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The X-Files – Lazarus (Review)

And, with Lazarus, we enter a long mediocre stretch in the second half of the first season of The X-Files. To be fair, none of the episodes in this run are anywhere near as bad as Space, but – with the exception of E.B.E., Tombs and The Erlenmeyer Flask – they all feel a little flat. It’s as if the first half of the season was more experimental, as The X-Files tried to figure out what it wanted to be, with the second half dedicated to settling into its particular groove.

Lazarus isn’t terrible. It just feels a little rote, a little paint-by-numbers, a littler average and safe. It’s a conventional enough supernatural (or psychological) thriller, but it lacks that extra “umph” to make it something particularly worthy of a viewer’s time.

The mask is slipping...

The mask is slipping…

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The X-Files – Beyond the Sea (Review)

Ah, Beyond the Sea. My favourite episode of the first season. Maybe my favourite episode of the first two seasons, although I’ll confess that my opinion is prone to change. I’m in good company. Darin Morgan points to it as his favourite episode. Chris Carter has (again and again) singled it out as the best episode of the show’s first season – a piece of television that works “on every level.”

It’s easy to point out all the exceptional stuff in Beyond the Sea. Gillian Anderson is phenomenal, as we’ve come to suspect from spending half a season with her. David Duchovny is quite happily relegated to a supporting role, willing to allow his co-star room to breathe. Brad Dourif is sensational. Glenn Morgan and James Wong’s script is phenomenal. David Nutter’s direction is absolutely top-notch.

However, what always struck me about Beyond the Sea was just how incredibly confident and casual it was. It was bold and clever and provocative, but it was also tight and controlled. It’s brilliant, but it never feels like this isn’t a level of craft the show can’t consistently hit.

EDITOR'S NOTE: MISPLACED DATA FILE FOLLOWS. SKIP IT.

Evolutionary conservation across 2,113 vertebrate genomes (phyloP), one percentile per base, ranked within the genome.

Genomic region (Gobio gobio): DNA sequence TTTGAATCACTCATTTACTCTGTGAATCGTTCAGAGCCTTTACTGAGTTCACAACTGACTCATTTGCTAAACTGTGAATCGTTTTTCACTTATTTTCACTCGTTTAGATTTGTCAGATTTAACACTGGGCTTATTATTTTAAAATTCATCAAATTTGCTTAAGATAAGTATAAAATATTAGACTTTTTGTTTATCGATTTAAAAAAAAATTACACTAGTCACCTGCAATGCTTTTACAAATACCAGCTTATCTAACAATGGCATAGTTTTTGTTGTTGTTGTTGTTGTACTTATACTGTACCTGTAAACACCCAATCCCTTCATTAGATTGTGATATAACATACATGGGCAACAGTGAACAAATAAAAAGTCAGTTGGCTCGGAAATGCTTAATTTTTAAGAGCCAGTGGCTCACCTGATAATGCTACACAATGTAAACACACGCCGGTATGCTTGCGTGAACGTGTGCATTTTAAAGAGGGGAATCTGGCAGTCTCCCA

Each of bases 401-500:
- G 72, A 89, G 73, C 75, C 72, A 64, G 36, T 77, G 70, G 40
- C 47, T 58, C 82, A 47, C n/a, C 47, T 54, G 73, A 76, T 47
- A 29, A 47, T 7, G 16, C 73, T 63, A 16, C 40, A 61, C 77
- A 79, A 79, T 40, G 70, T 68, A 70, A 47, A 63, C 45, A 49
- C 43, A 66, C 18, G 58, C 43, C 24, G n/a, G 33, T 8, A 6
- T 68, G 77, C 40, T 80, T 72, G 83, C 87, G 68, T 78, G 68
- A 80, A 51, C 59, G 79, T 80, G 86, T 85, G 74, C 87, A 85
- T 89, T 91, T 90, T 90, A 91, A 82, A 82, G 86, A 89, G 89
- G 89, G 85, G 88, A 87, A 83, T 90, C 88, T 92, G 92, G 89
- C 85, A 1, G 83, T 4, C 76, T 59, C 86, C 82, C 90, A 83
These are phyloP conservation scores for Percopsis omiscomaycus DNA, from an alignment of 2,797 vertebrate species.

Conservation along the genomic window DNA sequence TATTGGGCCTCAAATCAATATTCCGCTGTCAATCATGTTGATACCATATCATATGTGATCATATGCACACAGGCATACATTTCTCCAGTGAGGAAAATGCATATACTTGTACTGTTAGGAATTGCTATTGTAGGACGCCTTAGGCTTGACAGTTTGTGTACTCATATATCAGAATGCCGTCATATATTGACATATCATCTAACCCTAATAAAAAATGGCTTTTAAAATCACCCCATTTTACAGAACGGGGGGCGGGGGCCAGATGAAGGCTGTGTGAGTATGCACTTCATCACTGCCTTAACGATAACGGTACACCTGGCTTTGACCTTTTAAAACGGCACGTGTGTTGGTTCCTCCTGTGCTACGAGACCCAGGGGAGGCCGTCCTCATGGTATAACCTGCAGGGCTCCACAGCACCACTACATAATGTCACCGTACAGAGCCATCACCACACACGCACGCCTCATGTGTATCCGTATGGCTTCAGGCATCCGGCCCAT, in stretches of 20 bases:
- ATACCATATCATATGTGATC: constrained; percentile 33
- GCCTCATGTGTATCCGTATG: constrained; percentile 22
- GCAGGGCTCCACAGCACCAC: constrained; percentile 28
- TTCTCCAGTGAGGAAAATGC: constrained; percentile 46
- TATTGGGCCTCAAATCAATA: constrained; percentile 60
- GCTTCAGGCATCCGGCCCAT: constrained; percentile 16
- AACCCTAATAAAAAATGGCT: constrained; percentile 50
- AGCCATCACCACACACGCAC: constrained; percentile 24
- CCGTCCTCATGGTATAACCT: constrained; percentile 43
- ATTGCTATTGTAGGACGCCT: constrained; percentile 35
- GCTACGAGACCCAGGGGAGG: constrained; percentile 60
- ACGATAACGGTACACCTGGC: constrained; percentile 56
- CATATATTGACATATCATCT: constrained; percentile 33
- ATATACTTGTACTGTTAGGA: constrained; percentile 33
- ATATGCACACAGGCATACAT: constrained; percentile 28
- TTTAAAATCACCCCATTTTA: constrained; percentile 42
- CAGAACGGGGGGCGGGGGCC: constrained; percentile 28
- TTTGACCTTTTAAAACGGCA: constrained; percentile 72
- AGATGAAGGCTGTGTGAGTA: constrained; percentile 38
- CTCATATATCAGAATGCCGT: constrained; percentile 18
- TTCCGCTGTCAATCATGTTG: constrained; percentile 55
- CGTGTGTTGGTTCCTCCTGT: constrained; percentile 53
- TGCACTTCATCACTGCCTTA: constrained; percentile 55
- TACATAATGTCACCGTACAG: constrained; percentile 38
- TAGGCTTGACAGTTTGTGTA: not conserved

We are the dead...

We are the dead…

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The X-Files – Ice (Review)

Now we’re talking. It’s been a tough couple of episodes, but The X-Files bounces back with a strong contender for the best episode of the first season. Like the last collaboration between Morgan and Wong, Ice is one gigantic homage to a classic horror film. (Well, two classic horror films.) Shadows took its cues from The Entity, while Ice draws heavily from both John Carpenter’s The Thing and Howard Hawk’s The Thing From Another World, both based on the  John W. Campbell Jr. novella Who Goes There?

However, Ice works a lot better than Shadows. Part of that is down to the fact that Morgan and Wong seem genuinely enthused and engaged with their premise, rather than simply painting by numbers. Part of this is also down to the fact that this sort of horror and paranoia is more firmly in the show’s wheelhouse than the generic “protective avenging ghost” narrative from Shadows.

Ear, ear!

Ear, ear!

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The X-Files – Conduit (Review)

The X-Files is somewhat fascinating as a historical artifact, a prism through which the viewer might explore the United States in that gap of time between the end of the Cold War and the start of the War on Terror. The show serves as something of a travelogue through the American subconscious, a vehicle for the nation’s fear and anxieties. It might be quaint now to look back on the show’s depiction of mobile phones and the internet, but The X-Files offers a snapshot of an America just on the cusp of that technological revolution, when there were still dark shadows and corners of the continent to be probed and explored.